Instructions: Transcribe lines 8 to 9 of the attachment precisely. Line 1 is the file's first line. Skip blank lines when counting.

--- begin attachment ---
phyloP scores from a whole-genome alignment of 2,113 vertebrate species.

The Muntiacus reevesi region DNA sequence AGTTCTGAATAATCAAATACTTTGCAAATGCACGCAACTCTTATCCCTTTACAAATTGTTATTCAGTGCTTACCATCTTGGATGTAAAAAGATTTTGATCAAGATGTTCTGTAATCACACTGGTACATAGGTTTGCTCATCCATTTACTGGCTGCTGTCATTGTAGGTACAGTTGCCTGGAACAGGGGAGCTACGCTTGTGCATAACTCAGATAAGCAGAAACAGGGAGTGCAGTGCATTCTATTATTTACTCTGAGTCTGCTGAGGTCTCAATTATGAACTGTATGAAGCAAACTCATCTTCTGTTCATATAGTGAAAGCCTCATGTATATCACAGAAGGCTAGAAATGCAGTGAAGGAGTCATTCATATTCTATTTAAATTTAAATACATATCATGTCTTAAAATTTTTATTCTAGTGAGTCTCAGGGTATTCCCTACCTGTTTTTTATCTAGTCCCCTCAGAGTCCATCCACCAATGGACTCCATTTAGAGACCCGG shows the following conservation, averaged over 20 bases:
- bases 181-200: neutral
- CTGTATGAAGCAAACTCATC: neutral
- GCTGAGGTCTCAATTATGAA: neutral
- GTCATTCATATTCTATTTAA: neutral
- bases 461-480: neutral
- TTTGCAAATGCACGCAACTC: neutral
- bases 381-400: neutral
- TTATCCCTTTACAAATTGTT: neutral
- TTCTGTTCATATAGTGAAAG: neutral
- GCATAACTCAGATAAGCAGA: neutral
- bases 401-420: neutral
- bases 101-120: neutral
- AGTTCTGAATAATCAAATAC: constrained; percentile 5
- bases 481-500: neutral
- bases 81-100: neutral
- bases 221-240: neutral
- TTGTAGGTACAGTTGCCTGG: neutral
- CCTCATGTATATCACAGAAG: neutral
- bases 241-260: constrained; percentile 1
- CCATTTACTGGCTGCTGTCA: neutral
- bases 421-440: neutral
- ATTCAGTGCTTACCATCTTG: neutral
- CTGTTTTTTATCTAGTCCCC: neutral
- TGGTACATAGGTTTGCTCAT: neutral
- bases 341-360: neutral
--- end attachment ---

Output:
- TTTGCAAATGCACGCAACTC: neutral
- bases 381-400: neutral